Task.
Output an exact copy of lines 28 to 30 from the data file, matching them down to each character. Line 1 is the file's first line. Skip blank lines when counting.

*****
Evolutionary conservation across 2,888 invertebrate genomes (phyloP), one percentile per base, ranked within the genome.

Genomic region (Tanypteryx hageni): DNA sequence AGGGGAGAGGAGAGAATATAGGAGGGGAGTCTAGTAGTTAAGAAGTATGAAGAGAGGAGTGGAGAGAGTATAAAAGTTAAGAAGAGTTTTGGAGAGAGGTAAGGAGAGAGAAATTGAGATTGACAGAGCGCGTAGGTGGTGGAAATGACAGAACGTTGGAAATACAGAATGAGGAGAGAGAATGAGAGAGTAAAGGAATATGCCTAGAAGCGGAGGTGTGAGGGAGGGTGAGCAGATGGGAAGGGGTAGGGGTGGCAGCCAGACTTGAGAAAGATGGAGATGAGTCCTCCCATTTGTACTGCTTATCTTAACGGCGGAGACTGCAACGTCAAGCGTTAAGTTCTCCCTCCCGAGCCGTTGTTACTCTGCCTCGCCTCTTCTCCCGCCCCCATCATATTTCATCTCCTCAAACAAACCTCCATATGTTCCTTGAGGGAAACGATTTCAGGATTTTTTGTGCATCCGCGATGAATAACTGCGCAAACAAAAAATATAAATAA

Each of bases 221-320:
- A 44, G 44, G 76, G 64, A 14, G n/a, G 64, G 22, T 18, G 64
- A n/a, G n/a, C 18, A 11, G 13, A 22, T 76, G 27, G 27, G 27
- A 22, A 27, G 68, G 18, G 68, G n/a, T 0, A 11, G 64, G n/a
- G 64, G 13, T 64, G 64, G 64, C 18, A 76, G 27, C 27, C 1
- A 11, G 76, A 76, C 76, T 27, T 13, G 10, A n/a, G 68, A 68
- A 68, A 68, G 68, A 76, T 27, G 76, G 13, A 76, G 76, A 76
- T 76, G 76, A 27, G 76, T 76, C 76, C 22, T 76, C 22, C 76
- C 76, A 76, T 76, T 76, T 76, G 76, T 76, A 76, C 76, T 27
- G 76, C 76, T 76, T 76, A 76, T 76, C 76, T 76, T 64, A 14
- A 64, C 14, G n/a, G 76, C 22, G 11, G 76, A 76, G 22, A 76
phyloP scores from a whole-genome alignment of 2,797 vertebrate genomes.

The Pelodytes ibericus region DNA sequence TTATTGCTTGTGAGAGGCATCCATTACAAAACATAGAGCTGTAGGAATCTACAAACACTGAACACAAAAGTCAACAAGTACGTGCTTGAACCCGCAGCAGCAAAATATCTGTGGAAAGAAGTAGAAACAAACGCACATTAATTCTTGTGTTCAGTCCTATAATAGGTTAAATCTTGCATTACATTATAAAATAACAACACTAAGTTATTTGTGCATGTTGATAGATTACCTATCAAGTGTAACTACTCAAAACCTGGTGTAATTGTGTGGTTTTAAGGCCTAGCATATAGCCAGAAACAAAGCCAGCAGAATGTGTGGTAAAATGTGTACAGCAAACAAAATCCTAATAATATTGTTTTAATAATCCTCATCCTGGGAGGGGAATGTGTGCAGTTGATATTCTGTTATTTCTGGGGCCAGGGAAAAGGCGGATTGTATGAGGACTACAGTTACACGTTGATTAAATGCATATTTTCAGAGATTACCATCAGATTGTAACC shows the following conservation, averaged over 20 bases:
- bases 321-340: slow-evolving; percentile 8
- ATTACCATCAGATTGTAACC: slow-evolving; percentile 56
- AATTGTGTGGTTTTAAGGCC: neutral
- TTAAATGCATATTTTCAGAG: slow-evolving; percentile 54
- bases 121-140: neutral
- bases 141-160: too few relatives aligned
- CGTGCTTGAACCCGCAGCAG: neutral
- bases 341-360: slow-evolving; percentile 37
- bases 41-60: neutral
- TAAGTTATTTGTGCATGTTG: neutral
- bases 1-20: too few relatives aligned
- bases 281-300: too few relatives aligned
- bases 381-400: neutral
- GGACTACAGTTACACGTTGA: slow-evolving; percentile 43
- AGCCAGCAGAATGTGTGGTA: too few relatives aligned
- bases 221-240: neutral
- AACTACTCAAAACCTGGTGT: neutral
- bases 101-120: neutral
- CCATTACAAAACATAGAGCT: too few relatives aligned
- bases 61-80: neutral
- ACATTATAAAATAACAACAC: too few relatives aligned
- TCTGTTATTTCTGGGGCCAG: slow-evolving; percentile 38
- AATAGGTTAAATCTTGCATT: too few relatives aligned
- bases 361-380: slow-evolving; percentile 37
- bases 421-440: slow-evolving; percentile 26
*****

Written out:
- bases 381-400: neutral
- GGACTACAGTTACACGTTGA: slow-evolving; percentile 43
- AGCCAGCAGAATGTGTGGTA: too few relatives aligned